Volume 4, Article 5
International Journal of Stress Prevention and Wellbeing, Volume 4, Article 5
Positive Emotions and Flourishing are Resilience Factors for Stress Symptoms
Benjamin Berend, Dominic Vogt, & Michaela Brohm-Badry
Berend, B., Vogt, D., & Brohm-Badry, M. (2020). ‘Positive Emotions and Flourishing are Resilience Factors for Stress Symptoms.’ International Journal of Stress Prevention and Wellbeing, 4, 5, 1-11. https://www.stressprevention.net/volume/volume-4-2020/volume-4-article-5/
Processing dates: Submitted: 8 November 2017; Re-submitted: 26 July 2020; Accepted: 16 September 2020; Published: 18 November 2020. Corrected version 27 November 2020
Benjamin Berend is with the Department of Learning and Instruction, University of Trier, Germany
Dominic Vogt was formerly with the University of Trier, Germany
Michaela Brohm-Badry is Head of Department, Department of Learning and Instruction, University of Trier, Germany
Background: Flourishing has been shown to strengthen resilience and improve our health status whereas chronic stress has frequently been reported to affect health. This study aims to estimate possible stress-buffering effects of flourishing (in general and especially with regard to positive emotions) on mental stress symptoms.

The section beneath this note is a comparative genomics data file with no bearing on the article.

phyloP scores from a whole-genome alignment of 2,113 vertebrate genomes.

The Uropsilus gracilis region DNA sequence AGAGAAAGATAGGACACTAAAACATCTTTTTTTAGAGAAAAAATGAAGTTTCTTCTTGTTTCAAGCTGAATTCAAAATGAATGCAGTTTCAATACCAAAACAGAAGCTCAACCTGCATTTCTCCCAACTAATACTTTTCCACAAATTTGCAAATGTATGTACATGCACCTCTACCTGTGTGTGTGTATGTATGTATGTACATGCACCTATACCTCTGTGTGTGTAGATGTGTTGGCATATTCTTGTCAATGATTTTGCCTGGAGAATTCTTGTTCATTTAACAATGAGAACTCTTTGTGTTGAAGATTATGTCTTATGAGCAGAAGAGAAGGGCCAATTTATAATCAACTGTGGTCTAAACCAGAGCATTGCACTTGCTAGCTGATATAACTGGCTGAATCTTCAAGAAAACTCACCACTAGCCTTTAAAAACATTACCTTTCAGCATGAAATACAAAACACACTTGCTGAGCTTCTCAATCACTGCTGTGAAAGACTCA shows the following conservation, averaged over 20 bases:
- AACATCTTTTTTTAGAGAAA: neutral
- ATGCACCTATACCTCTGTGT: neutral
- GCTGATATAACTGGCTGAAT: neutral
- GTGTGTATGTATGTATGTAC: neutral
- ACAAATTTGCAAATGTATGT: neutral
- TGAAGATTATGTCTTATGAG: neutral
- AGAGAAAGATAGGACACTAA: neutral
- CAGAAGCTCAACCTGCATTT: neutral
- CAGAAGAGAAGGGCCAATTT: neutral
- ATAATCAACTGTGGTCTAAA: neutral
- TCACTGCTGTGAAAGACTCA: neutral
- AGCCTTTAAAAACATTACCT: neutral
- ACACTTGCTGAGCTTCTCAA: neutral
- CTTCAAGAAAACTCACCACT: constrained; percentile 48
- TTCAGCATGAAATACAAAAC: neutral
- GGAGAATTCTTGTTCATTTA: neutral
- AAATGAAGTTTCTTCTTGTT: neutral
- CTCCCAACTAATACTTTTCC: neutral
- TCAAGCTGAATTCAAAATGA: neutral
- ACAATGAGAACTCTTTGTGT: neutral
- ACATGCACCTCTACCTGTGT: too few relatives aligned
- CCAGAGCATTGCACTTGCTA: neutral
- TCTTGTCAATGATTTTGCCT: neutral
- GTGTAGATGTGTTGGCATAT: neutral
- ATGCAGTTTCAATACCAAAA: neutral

Methods: We collected questionnaire data of 128 university students (67,2% female) before and during an examination period. Using the R package “mediation” (Tingley et al. 2014), we estimated associations between flourishing (general and with a focus on positive emotions) and stress symptoms, as well as mediating effects of perceived stress.
Results: Higher scores in flourishing significantly predicted less problems with concentration, irritability, restlessness, lack of initiative, and burnout. All of these associations were significantly mediated by the perceived level of stress. Furthermore, higher scores in the positive emotions scale were significantly linked to less problems with concentration, irritability, restlessness, lack of initiative, emotional exhaustion, and burnout. These associations were also mediated by perceived stress levels.
Discussion: Our results are in line with recent positive-psychological research. Flourishing and positive emotions may lead to lower levels of perceived stress and subsequently to less stress symptoms.
Conclusions: Our results emphasize the importance of flourishing and positive emotions as resilience factors.
Keywords: Positive Emotions, Flourishing, Stress, Resilience, Health